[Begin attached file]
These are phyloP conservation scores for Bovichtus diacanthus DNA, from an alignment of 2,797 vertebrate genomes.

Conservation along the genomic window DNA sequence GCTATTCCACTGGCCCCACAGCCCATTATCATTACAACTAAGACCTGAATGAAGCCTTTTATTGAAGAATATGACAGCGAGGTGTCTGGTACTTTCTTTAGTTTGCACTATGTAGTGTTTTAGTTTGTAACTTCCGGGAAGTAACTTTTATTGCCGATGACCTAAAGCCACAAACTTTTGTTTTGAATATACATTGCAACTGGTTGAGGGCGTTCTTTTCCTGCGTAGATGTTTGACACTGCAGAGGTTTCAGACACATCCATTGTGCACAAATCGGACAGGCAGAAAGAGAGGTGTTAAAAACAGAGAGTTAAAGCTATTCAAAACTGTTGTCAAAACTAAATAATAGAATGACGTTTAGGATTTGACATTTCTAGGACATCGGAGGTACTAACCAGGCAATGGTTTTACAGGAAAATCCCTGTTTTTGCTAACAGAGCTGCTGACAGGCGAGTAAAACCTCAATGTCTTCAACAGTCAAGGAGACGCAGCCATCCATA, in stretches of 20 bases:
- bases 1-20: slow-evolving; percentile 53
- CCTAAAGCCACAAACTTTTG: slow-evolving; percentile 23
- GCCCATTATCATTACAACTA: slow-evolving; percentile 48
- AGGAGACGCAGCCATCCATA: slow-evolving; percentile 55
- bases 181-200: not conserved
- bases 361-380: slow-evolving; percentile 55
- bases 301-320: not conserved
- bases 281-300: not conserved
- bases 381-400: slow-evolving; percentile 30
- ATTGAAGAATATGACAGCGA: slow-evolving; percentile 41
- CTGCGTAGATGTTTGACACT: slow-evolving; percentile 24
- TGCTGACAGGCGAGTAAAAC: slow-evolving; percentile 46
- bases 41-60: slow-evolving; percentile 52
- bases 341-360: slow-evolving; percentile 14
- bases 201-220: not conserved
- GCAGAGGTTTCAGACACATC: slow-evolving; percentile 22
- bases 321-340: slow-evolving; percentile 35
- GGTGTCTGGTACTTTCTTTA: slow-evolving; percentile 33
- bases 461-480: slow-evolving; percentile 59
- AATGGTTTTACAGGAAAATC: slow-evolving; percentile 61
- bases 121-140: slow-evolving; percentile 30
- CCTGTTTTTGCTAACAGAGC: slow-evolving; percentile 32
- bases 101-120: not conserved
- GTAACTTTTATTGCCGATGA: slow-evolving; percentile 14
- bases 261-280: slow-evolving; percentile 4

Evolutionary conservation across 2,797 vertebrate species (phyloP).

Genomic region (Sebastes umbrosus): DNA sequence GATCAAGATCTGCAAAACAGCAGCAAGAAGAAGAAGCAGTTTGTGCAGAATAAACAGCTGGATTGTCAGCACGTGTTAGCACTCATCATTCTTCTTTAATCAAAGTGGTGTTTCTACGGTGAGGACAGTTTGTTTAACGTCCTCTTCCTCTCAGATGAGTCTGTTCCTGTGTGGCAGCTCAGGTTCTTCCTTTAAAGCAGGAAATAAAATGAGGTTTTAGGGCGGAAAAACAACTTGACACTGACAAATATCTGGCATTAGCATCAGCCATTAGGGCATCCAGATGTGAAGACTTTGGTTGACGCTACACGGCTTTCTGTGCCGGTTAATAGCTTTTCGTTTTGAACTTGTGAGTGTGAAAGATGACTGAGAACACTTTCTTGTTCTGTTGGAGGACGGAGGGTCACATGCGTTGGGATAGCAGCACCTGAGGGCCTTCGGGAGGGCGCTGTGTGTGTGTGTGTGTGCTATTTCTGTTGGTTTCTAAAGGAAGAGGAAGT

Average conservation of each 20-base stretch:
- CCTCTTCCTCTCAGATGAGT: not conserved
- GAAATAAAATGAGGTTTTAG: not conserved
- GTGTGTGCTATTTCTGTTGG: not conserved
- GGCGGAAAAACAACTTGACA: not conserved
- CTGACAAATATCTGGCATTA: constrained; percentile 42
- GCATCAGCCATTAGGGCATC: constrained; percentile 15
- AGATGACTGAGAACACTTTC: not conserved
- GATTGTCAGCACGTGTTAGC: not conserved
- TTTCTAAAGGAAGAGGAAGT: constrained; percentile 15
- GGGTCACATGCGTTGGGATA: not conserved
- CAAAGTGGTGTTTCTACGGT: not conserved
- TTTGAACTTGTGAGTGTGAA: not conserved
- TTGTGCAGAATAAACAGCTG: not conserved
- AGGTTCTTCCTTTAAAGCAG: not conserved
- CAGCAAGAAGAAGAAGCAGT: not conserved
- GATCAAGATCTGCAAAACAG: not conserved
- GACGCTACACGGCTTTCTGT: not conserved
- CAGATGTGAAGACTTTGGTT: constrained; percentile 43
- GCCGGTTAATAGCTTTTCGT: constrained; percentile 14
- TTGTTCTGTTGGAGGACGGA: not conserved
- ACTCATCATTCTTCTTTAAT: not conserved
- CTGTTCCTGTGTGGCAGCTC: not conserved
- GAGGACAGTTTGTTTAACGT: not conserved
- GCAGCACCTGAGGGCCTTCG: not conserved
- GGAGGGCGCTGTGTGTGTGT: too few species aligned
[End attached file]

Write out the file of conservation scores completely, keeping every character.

These are phyloP conservation scores for Bovichtus diacanthus DNA, from an alignment of 2,797 vertebrate genomes.

Conservation along the genomic window DNA sequence GCTATTCCACTGGCCCCACAGCCCATTATCATTACAACTAAGACCTGAATGAAGCCTTTTATTGAAGAATATGACAGCGAGGTGTCTGGTACTTTCTTTAGTTTGCACTATGTAGTGTTTTAGTTTGTAACTTCCGGGAAGTAACTTTTATTGCCGATGACCTAAAGCCACAAACTTTTGTTTTGAATATACATTGCAACTGGTTGAGGGCGTTCTTTTCCTGCGTAGATGTTTGACACTGCAGAGGTTTCAGACACATCCATTGTGCACAAATCGGACAGGCAGAAAGAGAGGTGTTAAAAACAGAGAGTTAAAGCTATTCAAAACTGTTGTCAAAACTAAATAATAGAATGACGTTTAGGATTTGACATTTCTAGGACATCGGAGGTACTAACCAGGCAATGGTTTTACAGGAAAATCCCTGTTTTTGCTAACAGAGCTGCTGACAGGCGAGTAAAACCTCAATGTCTTCAACAGTCAAGGAGACGCAGCCATCCATA, in stretches of 20 bases:
- bases 1-20: slow-evolving; percentile 53
- CCTAAAGCCACAAACTTTTG: slow-evolving; percentile 23
- GCCCATTATCATTACAACTA: slow-evolving; percentile 48
- AGGAGACGCAGCCATCCATA: slow-evolving; percentile 55
- bases 181-200: not conserved
- bases 361-380: slow-evolving; percentile 55
- bases 301-320: not conserved
- bases 281-300: not conserved
- bases 381-400: slow-evolving; percentile 30
- ATTGAAGAATATGACAGCGA: slow-evolving; percentile 41
- CTGCGTAGATGTTTGACACT: slow-evolving; percentile 24
- TGCTGACAGGCGAGTAAAAC: slow-evolving; percentile 46
- bases 41-60: slow-evolving; percentile 52
- bases 341-360: slow-evolving; percentile 14
- bases 201-220: not conserved
- GCAGAGGTTTCAGACACATC: slow-evolving; percentile 22
- bases 321-340: slow-evolving; percentile 35
- GGTGTCTGGTACTTTCTTTA: slow-evolving; percentile 33
- bases 461-480: slow-evolving; percentile 59
- AATGGTTTTACAGGAAAATC: slow-evolving; percentile 61
- bases 121-140: slow-evolving; percentile 30
- CCTGTTTTTGCTAACAGAGC: slow-evolving; percentile 32
- bases 101-120: not conserved
- GTAACTTTTATTGCCGATGA: slow-evolving; percentile 14
- bases 261-280: slow-evolving; percentile 4

Evolutionary conservation across 2,797 vertebrate species (phyloP).

Genomic region (Sebastes umbrosus): DNA sequence GATCAAGATCTGCAAAACAGCAGCAAGAAGAAGAAGCAGTTTGTGCAGAATAAACAGCTGGATTGTCAGCACGTGTTAGCACTCATCATTCTTCTTTAATCAAAGTGGTGTTTCTACGGTGAGGACAGTTTGTTTAACGTCCTCTTCCTCTCAGATGAGTCTGTTCCTGTGTGGCAGCTCAGGTTCTTCCTTTAAAGCAGGAAATAAAATGAGGTTTTAGGGCGGAAAAACAACTTGACACTGACAAATATCTGGCATTAGCATCAGCCATTAGGGCATCCAGATGTGAAGACTTTGGTTGACGCTACACGGCTTTCTGTGCCGGTTAATAGCTTTTCGTTTTGAACTTGTGAGTGTGAAAGATGACTGAGAACACTTTCTTGTTCTGTTGGAGGACGGAGGGTCACATGCGTTGGGATAGCAGCACCTGAGGGCCTTCGGGAGGGCGCTGTGTGTGTGTGTGTGTGCTATTTCTGTTGGTTTCTAAAGGAAGAGGAAGT

Average conservation of each 20-base stretch:
- CCTCTTCCTCTCAGATGAGT: not conserved
- GAAATAAAATGAGGTTTTAG: not conserved
- GTGTGTGCTATTTCTGTTGG: not conserved
- GGCGGAAAAACAACTTGACA: not conserved
- CTGACAAATATCTGGCATTA: constrained; percentile 42
- GCATCAGCCATTAGGGCATC: constrained; percentile 15
- AGATGACTGAGAACACTTTC: not conserved
- GATTGTCAGCACGTGTTAGC: not conserved
- TTTCTAAAGGAAGAGGAAGT: constrained; percentile 15
- GGGTCACATGCGTTGGGATA: not conserved
- CAAAGTGGTGTTTCTACGGT: not conserved
- TTTGAACTTGTGAGTGTGAA: not conserved
- TTGTGCAGAATAAACAGCTG: not conserved
- AGGTTCTTCCTTTAAAGCAG: not conserved
- CAGCAAGAAGAAGAAGCAGT: not conserved
- GATCAAGATCTGCAAAACAG: not conserved
- GACGCTACACGGCTTTCTGT: not conserved
- CAGATGTGAAGACTTTGGTT: constrained; percentile 43
- GCCGGTTAATAGCTTTTCGT: constrained; percentile 14
- TTGTTCTGTTGGAGGACGGA: not conserved
- ACTCATCATTCTTCTTTAAT: not conserved
- CTGTTCCTGTGTGGCAGCTC: not conserved
- GAGGACAGTTTGTTTAACGT: not conserved
- GCAGCACCTGAGGGCCTTCG: not conserved
- GGAGGGCGCTGTGTGTGTGT: too few species aligned